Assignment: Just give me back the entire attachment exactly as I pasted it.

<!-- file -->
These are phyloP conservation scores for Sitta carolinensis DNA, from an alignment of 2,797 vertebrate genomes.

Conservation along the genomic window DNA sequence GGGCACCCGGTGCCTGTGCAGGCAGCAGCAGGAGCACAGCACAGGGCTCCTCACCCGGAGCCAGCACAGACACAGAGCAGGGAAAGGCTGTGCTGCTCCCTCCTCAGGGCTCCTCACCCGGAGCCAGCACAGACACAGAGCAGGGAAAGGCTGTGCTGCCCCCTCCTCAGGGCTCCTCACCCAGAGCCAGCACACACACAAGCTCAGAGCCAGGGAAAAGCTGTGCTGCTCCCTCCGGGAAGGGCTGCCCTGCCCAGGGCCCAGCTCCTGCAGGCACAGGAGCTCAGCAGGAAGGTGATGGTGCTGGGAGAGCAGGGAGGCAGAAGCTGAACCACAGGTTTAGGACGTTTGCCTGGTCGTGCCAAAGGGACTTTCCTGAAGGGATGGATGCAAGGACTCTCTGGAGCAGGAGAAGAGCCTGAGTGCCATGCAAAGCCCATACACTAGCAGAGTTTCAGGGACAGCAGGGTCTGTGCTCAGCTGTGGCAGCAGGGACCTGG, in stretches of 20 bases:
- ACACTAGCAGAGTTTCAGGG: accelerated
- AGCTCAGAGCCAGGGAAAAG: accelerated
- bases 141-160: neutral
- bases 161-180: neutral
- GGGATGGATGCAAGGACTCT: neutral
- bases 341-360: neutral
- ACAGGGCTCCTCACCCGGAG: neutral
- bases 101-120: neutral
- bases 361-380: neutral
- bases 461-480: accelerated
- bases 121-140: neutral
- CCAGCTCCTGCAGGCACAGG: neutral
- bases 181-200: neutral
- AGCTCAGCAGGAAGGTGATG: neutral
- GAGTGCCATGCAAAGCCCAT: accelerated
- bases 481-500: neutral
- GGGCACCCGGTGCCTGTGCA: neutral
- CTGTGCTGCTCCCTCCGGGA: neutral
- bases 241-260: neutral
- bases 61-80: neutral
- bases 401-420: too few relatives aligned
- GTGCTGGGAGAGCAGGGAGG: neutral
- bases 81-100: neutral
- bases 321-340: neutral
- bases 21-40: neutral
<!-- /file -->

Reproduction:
These are phyloP conservation scores for Sitta carolinensis DNA, from an alignment of 2,797 vertebrate genomes.

Conservation along the genomic window DNA sequence GGGCACCCGGTGCCTGTGCAGGCAGCAGCAGGAGCACAGCACAGGGCTCCTCACCCGGAGCCAGCACAGACACAGAGCAGGGAAAGGCTGTGCTGCTCCCTCCTCAGGGCTCCTCACCCGGAGCCAGCACAGACACAGAGCAGGGAAAGGCTGTGCTGCCCCCTCCTCAGGGCTCCTCACCCAGAGCCAGCACACACACAAGCTCAGAGCCAGGGAAAAGCTGTGCTGCTCCCTCCGGGAAGGGCTGCCCTGCCCAGGGCCCAGCTCCTGCAGGCACAGGAGCTCAGCAGGAAGGTGATGGTGCTGGGAGAGCAGGGAGGCAGAAGCTGAACCACAGGTTTAGGACGTTTGCCTGGTCGTGCCAAAGGGACTTTCCTGAAGGGATGGATGCAAGGACTCTCTGGAGCAGGAGAAGAGCCTGAGTGCCATGCAAAGCCCATACACTAGCAGAGTTTCAGGGACAGCAGGGTCTGTGCTCAGCTGTGGCAGCAGGGACCTGG, in stretches of 20 bases:
- ACACTAGCAGAGTTTCAGGG: accelerated
- AGCTCAGAGCCAGGGAAAAG: accelerated
- bases 141-160: neutral
- bases 161-180: neutral
- GGGATGGATGCAAGGACTCT: neutral
- bases 341-360: neutral
- ACAGGGCTCCTCACCCGGAG: neutral
- bases 101-120: neutral
- bases 361-380: neutral
- bases 461-480: accelerated
- bases 121-140: neutral
- CCAGCTCCTGCAGGCACAGG: neutral
- bases 181-200: neutral
- AGCTCAGCAGGAAGGTGATG: neutral
- GAGTGCCATGCAAAGCCCAT: accelerated
- bases 481-500: neutral
- GGGCACCCGGTGCCTGTGCA: neutral
- CTGTGCTGCTCCCTCCGGGA: neutral
- bases 241-260: neutral
- bases 61-80: neutral
- bases 401-420: too few relatives aligned
- GTGCTGGGAGAGCAGGGAGG: neutral
- bases 81-100: neutral
- bases 321-340: neutral
- bases 21-40: neutral